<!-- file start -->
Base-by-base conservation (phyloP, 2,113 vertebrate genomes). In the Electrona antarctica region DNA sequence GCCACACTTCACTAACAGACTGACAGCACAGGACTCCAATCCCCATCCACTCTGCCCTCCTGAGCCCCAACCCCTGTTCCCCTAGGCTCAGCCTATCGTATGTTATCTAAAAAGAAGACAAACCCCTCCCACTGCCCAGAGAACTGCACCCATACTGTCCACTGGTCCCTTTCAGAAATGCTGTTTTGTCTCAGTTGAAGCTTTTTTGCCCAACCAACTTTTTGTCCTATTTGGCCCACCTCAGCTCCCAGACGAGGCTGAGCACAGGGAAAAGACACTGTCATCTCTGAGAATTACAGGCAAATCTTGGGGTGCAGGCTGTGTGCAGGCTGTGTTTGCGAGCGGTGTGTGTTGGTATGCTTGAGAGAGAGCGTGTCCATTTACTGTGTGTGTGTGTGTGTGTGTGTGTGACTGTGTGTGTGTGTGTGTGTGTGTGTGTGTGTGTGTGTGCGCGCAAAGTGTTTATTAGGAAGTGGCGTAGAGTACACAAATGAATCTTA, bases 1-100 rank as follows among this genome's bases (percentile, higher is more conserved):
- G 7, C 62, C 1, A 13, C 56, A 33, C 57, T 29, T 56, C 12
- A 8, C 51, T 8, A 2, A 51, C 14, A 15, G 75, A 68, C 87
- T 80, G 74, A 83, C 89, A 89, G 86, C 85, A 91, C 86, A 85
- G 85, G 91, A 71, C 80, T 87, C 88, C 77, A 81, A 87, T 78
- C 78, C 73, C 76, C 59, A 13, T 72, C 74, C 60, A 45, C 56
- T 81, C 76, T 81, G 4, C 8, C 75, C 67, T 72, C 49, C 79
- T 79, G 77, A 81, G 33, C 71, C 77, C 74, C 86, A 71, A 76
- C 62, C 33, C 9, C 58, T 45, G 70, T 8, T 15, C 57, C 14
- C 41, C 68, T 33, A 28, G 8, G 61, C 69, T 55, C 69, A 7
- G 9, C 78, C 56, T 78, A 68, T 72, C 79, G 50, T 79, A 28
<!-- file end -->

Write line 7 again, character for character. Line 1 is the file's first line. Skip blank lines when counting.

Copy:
- T 81, C 76, T 81, G 4, C 8, C 75, C 67, T 72, C 49, C 79